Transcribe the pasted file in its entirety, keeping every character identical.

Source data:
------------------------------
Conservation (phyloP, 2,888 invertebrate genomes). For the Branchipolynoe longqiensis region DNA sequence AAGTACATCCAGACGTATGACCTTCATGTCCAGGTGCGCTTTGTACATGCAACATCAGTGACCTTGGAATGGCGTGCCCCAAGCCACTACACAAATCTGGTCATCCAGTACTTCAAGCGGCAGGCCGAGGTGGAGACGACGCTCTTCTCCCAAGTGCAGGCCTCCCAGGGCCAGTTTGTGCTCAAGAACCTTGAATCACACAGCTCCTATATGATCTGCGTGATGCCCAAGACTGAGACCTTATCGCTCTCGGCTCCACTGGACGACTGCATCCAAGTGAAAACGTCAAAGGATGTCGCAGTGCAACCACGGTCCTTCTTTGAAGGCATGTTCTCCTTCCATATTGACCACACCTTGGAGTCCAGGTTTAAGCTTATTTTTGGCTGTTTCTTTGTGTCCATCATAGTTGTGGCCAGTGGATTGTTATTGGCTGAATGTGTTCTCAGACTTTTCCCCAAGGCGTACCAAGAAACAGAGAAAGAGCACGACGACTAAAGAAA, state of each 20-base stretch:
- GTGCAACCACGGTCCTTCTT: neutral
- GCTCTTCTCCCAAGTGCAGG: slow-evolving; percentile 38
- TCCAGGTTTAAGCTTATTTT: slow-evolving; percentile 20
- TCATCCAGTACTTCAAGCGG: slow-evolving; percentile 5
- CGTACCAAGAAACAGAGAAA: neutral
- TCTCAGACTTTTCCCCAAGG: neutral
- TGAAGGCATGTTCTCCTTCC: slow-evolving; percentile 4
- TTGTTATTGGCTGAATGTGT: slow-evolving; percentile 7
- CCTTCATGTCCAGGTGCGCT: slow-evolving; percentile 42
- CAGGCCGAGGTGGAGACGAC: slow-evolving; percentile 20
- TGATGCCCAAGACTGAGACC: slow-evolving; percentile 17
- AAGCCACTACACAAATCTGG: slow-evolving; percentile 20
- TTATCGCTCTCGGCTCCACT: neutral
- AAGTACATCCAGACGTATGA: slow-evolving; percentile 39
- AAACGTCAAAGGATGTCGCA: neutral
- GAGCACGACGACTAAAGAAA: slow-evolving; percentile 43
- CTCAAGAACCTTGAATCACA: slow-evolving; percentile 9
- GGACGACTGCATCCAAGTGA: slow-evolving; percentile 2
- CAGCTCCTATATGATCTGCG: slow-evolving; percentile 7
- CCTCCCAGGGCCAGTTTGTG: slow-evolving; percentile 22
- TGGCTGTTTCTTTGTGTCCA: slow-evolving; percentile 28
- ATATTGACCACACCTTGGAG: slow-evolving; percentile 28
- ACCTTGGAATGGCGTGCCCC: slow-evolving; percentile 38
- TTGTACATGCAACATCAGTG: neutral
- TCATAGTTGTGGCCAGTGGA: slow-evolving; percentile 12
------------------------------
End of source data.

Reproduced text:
Conservation (phyloP, 2,888 invertebrate genomes). For the Branchipolynoe longqiensis region DNA sequence AAGTACATCCAGACGTATGACCTTCATGTCCAGGTGCGCTTTGTACATGCAACATCAGTGACCTTGGAATGGCGTGCCCCAAGCCACTACACAAATCTGGTCATCCAGTACTTCAAGCGGCAGGCCGAGGTGGAGACGACGCTCTTCTCCCAAGTGCAGGCCTCCCAGGGCCAGTTTGTGCTCAAGAACCTTGAATCACACAGCTCCTATATGATCTGCGTGATGCCCAAGACTGAGACCTTATCGCTCTCGGCTCCACTGGACGACTGCATCCAAGTGAAAACGTCAAAGGATGTCGCAGTGCAACCACGGTCCTTCTTTGAAGGCATGTTCTCCTTCCATATTGACCACACCTTGGAGTCCAGGTTTAAGCTTATTTTTGGCTGTTTCTTTGTGTCCATCATAGTTGTGGCCAGTGGATTGTTATTGGCTGAATGTGTTCTCAGACTTTTCCCCAAGGCGTACCAAGAAACAGAGAAAGAGCACGACGACTAAAGAAA, state of each 20-base stretch:
- GTGCAACCACGGTCCTTCTT: neutral
- GCTCTTCTCCCAAGTGCAGG: slow-evolving; percentile 38
- TCCAGGTTTAAGCTTATTTT: slow-evolving; percentile 20
- TCATCCAGTACTTCAAGCGG: slow-evolving; percentile 5
- CGTACCAAGAAACAGAGAAA: neutral
- TCTCAGACTTTTCCCCAAGG: neutral
- TGAAGGCATGTTCTCCTTCC: slow-evolving; percentile 4
- TTGTTATTGGCTGAATGTGT: slow-evolving; percentile 7
- CCTTCATGTCCAGGTGCGCT: slow-evolving; percentile 42
- CAGGCCGAGGTGGAGACGAC: slow-evolving; percentile 20
- TGATGCCCAAGACTGAGACC: slow-evolving; percentile 17
- AAGCCACTACACAAATCTGG: slow-evolving; percentile 20
- TTATCGCTCTCGGCTCCACT: neutral
- AAGTACATCCAGACGTATGA: slow-evolving; percentile 39
- AAACGTCAAAGGATGTCGCA: neutral
- GAGCACGACGACTAAAGAAA: slow-evolving; percentile 43
- CTCAAGAACCTTGAATCACA: slow-evolving; percentile 9
- GGACGACTGCATCCAAGTGA: slow-evolving; percentile 2
- CAGCTCCTATATGATCTGCG: slow-evolving; percentile 7
- CCTCCCAGGGCCAGTTTGTG: slow-evolving; percentile 22
- TGGCTGTTTCTTTGTGTCCA: slow-evolving; percentile 28
- ATATTGACCACACCTTGGAG: slow-evolving; percentile 28
- ACCTTGGAATGGCGTGCCCC: slow-evolving; percentile 38
- TTGTACATGCAACATCAGTG: neutral
- TCATAGTTGTGGCCAGTGGA: slow-evolving; percentile 12